It’s a good job Theo James is so buff and handsome as he’s more than a little dull. He and Woodley share strikingly little chemistry – there’s far more spark between Woodley and Teller and even between Teller and Winslet. Teller’s strutting wind-up-merchant is the only engaging male performance.

No matter how hard the film works to surprise us – and it does work very hard – nothing ever throws us off balance as it prettily plods to the third instalment.

Analysis: Why Johnny Depp flopped with Mortdecai

Mortdecai, the new star vehicle for Johnny Depp has received poor reviews and is expected to bomb at the box office this weekend.

The camp caper centres around the adventures of a moustachioed aristocratic art dealer.

It co-stars Gywneth Paltrow,  Ewan McGregor and Paul Bettany – all great performers on their day in their own way – but none could be considered to be box office dynamite.

And nor any more is Depp.

With an A list celebrity status the one-time as the clown prince of the Indie circuit, the fifty-one year old actor is now best known for playing a pantomime pirate.

Last year his woeful $100 million sci–fi flick Transcendence took only $103m gross worldwide on a budget of $100 million.

Lets not forget the ahem, train wreck that was The Lone Ranger: $260m from a $215m budget.

Prior to those The Rum Diary took $24m on a $45m budget.

Those first figures are the global gross takings, for a clearer picture of how truly awful they are one must first deduct the cinemas 50% cut. Nor does the production include the global promotion costs which on The Lone Ranger was guesstimated to be $50m or so. ($30m is reckoned to be a more realistic figure for most films.)

So Production $260m plus promotion $50m multiplied by 2 (accounting for the cinema’s 50%) equals the break-even figue for The Lone Ranger. That’s $620m – well over half a billion dollars – against a $215m return.

Ouch.

But why has Depp’s Hollywood star dimmed so much?

Broadly speaking, when confronted by a dozen choices at the local multiplex, the over 40 crowd will choose a movie depending on who it stars e.g. George Clooney, Sandra Bullock or even Johnny Depp.

Whereas the under 30’s will head towards recognisable franchises; a Fast Furious film, a  Marvel superhero adventure or even a Pirates Of The Caribbean.

An Indie star with a small but loyal following, Depp hit the break-out blockbuster jackpot as Captain Jack Sparrow in the mainstream Pirates franchise.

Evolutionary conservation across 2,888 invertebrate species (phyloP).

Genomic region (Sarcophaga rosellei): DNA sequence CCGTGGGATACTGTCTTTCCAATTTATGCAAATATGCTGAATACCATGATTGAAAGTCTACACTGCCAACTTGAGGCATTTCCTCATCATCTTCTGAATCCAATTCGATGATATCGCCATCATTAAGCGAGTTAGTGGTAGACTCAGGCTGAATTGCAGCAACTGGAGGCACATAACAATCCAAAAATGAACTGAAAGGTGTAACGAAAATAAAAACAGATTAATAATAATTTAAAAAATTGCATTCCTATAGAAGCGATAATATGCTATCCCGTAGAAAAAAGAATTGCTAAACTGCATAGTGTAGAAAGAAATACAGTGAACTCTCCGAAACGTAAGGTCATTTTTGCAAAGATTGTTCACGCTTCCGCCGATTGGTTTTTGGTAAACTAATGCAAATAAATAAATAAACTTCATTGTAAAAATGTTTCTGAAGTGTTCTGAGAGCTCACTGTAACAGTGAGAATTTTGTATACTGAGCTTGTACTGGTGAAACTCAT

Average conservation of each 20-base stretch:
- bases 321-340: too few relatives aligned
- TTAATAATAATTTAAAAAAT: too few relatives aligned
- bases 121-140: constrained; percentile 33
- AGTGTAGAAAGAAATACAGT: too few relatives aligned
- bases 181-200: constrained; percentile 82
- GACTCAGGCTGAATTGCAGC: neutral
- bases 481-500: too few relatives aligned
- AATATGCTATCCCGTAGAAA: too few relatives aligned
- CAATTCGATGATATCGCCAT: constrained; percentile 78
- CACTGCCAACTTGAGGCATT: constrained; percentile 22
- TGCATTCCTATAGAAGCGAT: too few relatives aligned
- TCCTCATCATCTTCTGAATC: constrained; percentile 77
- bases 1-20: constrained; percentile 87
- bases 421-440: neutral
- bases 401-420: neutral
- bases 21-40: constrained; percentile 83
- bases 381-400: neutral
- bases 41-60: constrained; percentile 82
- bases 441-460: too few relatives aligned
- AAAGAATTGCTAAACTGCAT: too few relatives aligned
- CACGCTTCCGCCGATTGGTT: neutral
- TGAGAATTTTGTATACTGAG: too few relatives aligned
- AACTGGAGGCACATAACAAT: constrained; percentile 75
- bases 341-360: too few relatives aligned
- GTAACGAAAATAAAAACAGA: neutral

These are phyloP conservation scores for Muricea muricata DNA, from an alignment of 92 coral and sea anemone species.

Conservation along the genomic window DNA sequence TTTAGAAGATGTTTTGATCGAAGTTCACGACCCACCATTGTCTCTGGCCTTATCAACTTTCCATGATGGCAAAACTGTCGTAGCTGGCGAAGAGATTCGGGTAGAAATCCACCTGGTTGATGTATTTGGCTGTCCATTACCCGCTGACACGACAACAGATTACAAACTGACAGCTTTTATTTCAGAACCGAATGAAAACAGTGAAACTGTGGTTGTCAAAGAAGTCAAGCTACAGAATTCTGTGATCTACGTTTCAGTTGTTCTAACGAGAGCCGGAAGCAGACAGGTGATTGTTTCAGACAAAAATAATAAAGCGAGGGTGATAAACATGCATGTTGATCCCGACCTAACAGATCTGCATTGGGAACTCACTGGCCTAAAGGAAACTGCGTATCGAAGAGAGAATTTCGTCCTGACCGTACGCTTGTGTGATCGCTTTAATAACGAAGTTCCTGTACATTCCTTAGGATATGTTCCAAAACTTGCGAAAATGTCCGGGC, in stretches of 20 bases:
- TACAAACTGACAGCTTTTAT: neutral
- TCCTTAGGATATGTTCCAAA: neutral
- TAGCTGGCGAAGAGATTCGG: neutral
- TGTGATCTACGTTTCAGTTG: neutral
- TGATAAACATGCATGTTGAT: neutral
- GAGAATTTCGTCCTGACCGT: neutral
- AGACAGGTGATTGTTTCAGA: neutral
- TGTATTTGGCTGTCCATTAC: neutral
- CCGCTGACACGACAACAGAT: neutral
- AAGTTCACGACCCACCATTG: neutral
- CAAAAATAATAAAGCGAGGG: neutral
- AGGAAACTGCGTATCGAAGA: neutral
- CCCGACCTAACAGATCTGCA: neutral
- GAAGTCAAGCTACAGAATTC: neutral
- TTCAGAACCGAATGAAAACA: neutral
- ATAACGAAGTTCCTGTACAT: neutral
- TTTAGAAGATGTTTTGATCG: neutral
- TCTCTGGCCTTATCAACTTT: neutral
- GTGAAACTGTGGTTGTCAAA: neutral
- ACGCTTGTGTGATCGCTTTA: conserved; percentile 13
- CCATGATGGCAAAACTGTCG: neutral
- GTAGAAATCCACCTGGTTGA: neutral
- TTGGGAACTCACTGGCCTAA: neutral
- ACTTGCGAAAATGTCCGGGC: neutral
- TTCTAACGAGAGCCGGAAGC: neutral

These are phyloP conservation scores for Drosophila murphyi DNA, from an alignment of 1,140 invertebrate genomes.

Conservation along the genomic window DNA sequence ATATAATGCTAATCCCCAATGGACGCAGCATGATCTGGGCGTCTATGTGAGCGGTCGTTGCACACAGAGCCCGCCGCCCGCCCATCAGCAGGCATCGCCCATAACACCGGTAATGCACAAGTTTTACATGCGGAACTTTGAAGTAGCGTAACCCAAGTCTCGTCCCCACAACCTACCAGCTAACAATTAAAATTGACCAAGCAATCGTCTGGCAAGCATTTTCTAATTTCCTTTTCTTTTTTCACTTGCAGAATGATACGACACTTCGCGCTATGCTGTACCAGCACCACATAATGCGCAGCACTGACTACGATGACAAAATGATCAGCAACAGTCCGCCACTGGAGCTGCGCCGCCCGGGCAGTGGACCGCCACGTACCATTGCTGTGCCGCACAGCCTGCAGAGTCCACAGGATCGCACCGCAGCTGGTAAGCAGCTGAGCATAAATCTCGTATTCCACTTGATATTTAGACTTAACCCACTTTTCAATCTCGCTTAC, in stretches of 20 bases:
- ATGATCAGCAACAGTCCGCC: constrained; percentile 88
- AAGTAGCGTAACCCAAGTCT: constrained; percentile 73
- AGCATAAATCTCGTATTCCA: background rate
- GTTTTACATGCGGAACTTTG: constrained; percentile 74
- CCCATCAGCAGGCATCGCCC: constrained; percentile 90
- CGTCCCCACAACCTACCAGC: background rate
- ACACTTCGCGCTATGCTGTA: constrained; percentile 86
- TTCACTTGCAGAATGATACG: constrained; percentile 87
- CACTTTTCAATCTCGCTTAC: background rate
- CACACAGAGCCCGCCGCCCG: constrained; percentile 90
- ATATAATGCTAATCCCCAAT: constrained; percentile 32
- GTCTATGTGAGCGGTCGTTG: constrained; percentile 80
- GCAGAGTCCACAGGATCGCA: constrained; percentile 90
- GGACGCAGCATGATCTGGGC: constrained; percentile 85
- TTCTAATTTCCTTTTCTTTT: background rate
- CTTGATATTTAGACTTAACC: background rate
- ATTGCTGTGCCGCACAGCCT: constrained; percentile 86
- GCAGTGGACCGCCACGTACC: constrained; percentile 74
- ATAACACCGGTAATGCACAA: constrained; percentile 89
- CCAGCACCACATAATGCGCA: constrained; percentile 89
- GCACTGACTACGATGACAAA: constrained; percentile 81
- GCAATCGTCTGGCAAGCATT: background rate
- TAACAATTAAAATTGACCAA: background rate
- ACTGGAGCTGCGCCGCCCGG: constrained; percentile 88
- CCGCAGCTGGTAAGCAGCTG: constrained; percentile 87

But Depp’s ageing fan base isn’t sufficiently large enough to take a mega–budget film into profit by itself and younger cinema-goers don’t care about him or his non-franchise films.

So he has big success with Pirates but not so much with the The Tourist. That co-stared Angelina Jolie who has had spectacular success last year with Maleficent so it’s possible to imagine it was she not he who pulled in the punters for that one.

Depp’s only other recent films to make serious money are those directed by Tim Burton. And then only when based on a much loved book such Alice In Wonderland or Charlie And The Chocolate Factory.

But look what happened to Burton’s Depp-starring remake of TV show Dark Shadows. 

Budget $150m plus $30m x2 = break-even of $360m. Worldwide gross was $246m.

Ouch again.

You have to go back ten long years for Depp’s last unqualified success that wasn’t a Pirates or a Burton film. That was 2004’s Finding Neverland, which yes, was based on a much loved book and co-starred Kate Winslet.

His starring roles immediately prior to that were Secret Window (2004) From Hell and Blow (both 2001) , all of which struggled to cover their costs – even on their mid-price budgets.

So it’s no real surprise that Mortdecai, a film with no existing franchise base, a familiar title or a big name director flops.

Depp has been great before, he’s been pretty good very recently, lets hope he can be great again.

But lets’s forget the silly moustache next time, eh Johnny?

All figures courtesy of Box Office Mojo